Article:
Chicago Style Workout 9: Word Usage,
Part 1

tiny-swimmerDive in!

This month’s workout, “Word Usage,” centers on section 5.220 of CMOS. Writing and editing are more efficient when you never have to look up affect or effect or dither over whether it’s OK to write inasmuch.

Because the list of problematic words and phrases in section 5.220 is so long, we will revisit it regularly in the workout series. Today’s quiz focuses specifically on words beginning with the letter a.

Advanced editors might tackle the questions cold; learners can study those sections of the Manual before answering the questions.

(Subscribers to The Chicago Manual of Style Online may click through to the linked sections of the Manual. For a 30-day free trial of CMOS Online, click here.)

Note: Dictionaries and style guides sometimes disagree. These questions are designed to test knowledge of The Chicago Manual of Style, which prefers Merriam-Webster’s Collegiate Dictionary, 11th edition. Other style guides may follow a different dictionary.

Chicago Style Workout 9: Word Usage, Part 1 (CMOS 5.220)

1. accusechargeTo accuse is less formal than to charge. Charged suggests official action.
a.  
b.  
2. affect; effect. Although both words can be a verb or a noun, affect is most often a verb; effect is usually a noun.
a.  
b.  
3. all (of). Of should be deleted whenever possible {all the houses} {all my children}.
a.  
b.  
4. alongside. This term, meaning “at the side of,” should not be followed by of.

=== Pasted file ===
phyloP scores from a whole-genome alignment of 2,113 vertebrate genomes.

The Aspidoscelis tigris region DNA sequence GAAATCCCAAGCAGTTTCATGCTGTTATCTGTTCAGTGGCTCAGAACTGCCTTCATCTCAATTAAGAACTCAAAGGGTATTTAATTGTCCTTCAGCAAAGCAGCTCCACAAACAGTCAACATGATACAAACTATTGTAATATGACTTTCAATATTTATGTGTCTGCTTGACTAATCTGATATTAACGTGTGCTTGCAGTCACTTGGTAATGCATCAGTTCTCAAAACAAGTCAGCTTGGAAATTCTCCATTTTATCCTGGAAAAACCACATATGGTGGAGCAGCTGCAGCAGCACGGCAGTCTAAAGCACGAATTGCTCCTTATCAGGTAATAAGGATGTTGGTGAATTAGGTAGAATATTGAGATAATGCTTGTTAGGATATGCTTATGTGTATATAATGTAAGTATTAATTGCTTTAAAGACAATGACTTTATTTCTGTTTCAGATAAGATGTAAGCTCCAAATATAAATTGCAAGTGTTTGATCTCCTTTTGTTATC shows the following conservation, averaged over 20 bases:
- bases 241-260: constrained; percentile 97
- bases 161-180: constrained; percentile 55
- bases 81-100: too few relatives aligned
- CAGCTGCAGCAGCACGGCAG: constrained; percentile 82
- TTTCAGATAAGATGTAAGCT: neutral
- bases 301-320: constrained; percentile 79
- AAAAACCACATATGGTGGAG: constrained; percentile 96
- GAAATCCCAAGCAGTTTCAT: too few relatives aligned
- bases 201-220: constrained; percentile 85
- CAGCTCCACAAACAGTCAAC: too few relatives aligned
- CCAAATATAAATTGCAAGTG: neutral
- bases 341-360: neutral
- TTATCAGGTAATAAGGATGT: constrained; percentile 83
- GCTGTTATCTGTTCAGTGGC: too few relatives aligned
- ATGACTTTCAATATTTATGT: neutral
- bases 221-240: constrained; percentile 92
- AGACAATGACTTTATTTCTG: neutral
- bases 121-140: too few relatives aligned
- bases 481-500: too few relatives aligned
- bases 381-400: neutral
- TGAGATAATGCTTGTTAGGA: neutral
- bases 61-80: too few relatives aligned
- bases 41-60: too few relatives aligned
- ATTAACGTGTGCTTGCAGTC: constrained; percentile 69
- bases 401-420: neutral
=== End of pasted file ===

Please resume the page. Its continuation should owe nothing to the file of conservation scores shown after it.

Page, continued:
a.  
b.  
5. altogether; all together. Both are correct spellings. Altogether means “wholly” or “entirely” {that story is altogether false}. All together refers to a unity of time or place {the family will be all together at Thanksgiving}.
a.  
b.  
6. amount. Synonym for number. May be used with mass nouns {a decrease in the amount of pollution} or count nouns {a growing amount of dissidents}.
a.  
b.  
7. and. {Grammatical theories have been in great flux in recent years. And the more we learn the less we seem to know.}
a.  
b.  
8. as far as. {As far as technology, it’s constantly changing.}
a.  
b.  
9. as such. {An agency had made all the arrangements months ago, and as such, they were nearly impossible to change.}
a.  
b.  
10. avenge, vb.; revenge, vb. & n. {Family grudges were privately avenged; they didn’t want justice—they wanted revenge.}
a.  
b.  

 

Previous Chicago Style Workouts

Photo: Lloyd Eller, son of Bob Eller, Digital ID npcc 01858, Reproduction no. LC-DIG-npcc-01858, Library of Congress Prints and Photographs Division Washington, D.C. 20540 USA

 

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(Spoiler alert: Commenters may discuss the workout and their answers!)

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One thought on “Chicago Style Workout 9: Word Usage,
Part 1

  1. Regarding number 3, I used to usually delete “of” in “all of” constructions. But I began to question this practice. For example, in sentences beginning “All of the family wants …” “All of the students studied …” If you delete the “of,” the reader might initially read the sentence differently: “All [that] the family wants [is such-and-such].” “All [that] the students studied was [something]. Depending on how the example sentences continue, you might prefer to include the “of.”

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